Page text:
Published: 2021-01-17 10:30
Last Updated: 2021-04-11 04:24
Saturday, important archaeological discoveries dating back to ancient times were discovered through a joint Egyptian mission working in the Saqqara antiquities area, southwest of Cairo, next to the pyramid of King Teti, the first king of the sixth dynasty of Egypt.
The head of the mission and an archaeologist, Zahi Hawas said that these discoveries will rewrite the history of this region, especially during the 18th and 19th dynasties of the modern state, during which time Teti was worshiped. Teti’s burial took place around this pyramid in Saqqara.
Hawass confirmed that the mission found the funerary temple of the Queen Naraat, the wife of Teti, part of which was uncovered in the years prior to the mission, indicating that the mission also found the ‘blue-print’ of the temple, in addition to 3 warehouse-like structures built of mud brick on the southeastern side, which was used to store offerings and tools that were used to in the Queen's cult.
In addition, 52 wells were found, ranging in depth from 10 to 12 meters, with more than 50 wooden coffins from the New Kingdom of Egypt era, according to what was reported by the Facebook account of the Egyptian Cabinet.
This is the first time that coffins dating back 3,000 years have been found in the Saqqara region. The coffins had a shape which would fit the human form and represented on their surfaces, many scenes of the Gods who were worshiped during this period. Additionally, various excerpts of text from the Book of the Dead were etched into these coffins in order to help the deceased on their journey to the other world.
Inside the wells, a large number of ancient archaeological artifacts and statues in the form of deities such as Osiris and Ptah.
Also in the wells, the mission discovered a parchment made of papyrus which was four meters long and one meter wide, which had excerpts from the Book of the Dead, signed off by ‘Bu-Khaa-Af’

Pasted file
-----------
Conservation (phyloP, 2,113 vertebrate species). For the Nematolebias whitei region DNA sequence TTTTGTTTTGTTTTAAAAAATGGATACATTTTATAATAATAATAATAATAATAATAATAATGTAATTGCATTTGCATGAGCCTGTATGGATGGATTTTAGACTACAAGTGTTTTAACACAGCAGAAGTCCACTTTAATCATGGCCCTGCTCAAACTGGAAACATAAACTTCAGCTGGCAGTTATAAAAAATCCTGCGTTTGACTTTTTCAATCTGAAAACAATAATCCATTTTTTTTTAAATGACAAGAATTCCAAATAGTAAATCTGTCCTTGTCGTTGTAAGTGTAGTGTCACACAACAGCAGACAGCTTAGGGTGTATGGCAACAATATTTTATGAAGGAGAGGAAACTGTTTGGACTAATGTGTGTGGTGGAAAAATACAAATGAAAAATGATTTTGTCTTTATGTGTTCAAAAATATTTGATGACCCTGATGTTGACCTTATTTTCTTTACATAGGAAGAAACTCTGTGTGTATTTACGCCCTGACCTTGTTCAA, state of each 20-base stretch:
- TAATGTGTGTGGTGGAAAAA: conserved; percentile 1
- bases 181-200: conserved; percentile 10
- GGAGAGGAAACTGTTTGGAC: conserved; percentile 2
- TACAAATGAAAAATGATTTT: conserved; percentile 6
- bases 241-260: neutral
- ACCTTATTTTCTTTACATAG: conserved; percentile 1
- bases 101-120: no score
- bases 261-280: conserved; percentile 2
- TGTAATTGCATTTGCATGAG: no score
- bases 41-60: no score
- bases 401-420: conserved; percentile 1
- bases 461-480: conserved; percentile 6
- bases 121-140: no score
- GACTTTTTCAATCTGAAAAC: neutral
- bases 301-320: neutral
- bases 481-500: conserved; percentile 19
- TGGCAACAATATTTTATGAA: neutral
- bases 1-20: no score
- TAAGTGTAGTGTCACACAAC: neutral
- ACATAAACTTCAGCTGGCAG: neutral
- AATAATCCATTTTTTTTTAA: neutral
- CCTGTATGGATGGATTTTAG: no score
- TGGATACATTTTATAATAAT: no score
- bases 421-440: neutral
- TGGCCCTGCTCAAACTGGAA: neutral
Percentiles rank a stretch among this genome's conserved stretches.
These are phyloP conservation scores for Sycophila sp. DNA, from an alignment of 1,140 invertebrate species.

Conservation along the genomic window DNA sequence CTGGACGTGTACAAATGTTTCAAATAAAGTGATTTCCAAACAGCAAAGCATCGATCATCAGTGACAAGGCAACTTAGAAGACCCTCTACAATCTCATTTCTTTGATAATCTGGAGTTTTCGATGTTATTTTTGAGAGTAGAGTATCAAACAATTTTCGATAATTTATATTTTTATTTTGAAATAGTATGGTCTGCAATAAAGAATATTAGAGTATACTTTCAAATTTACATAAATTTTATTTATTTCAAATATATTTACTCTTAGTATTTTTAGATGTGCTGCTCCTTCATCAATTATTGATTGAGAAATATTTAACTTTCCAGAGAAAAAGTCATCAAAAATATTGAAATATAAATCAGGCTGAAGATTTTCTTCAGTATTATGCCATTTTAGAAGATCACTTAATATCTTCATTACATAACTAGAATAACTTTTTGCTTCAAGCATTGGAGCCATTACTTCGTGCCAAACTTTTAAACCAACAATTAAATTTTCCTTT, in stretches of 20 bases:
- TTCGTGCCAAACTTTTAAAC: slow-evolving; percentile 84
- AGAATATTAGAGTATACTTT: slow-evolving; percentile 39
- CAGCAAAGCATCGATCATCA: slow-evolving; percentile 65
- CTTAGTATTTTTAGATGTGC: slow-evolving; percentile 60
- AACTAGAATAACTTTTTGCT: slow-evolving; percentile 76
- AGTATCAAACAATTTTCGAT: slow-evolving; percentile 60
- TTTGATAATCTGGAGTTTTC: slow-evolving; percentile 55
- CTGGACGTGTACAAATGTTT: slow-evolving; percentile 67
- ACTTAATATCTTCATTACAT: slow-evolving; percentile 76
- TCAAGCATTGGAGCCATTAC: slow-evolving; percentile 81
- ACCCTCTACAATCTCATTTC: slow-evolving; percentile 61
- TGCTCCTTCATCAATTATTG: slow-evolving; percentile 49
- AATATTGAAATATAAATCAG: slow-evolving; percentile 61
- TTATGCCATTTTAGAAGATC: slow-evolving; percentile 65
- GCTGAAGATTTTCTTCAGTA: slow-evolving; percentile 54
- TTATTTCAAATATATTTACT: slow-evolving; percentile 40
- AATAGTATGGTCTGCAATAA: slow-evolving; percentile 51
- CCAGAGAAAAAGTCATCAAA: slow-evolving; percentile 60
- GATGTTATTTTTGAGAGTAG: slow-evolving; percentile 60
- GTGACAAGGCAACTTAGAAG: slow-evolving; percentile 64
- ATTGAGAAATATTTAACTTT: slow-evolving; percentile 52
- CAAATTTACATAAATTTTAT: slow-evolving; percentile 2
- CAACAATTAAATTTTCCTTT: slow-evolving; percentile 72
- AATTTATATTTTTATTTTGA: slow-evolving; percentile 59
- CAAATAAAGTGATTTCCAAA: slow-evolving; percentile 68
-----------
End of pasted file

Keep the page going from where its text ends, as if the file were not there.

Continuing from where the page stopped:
This very same name was found on four Ushabti statues. Ushabti is a funerary figurine used in ancient Egyptian funerary practices. This name was also found on a wooden coffin made for the form of a human body.
Moreover, a shrine to the Anubis, the god of mummification and the afterlife as well as the patron god of lost souls and the helpless, was uncovered. There were statues of Anubis found in good condition.
Also found were many artifacts representing birds such as geese, a bronze ax indicating that its owner was one of the leaders of the army in the New Kingdom era, and many paintings inscribed with scenes of the deceased and his wife and hieroglyphic writings.
Zahi Hawass explained that these discoveries confirm that the archaeological area in Saqqara was not used as a necropolis only in the late era, but also in the New Kingdom.
The mission studied the mummy of a woman, whose owner was found to be suffering from a disease known as "Familial Mediterranean fever" or "Swine fever", which is a disease that comes from direct contact with animals and leads to a liver abscess, which is a permanent chronic disease.
The mission also revealed a huge mud brick cabin dating back to the New Kingdom era, with a well up to 24 meters deep. The end of the well has not yet been reached, however, it is expected to end with a burial chamber.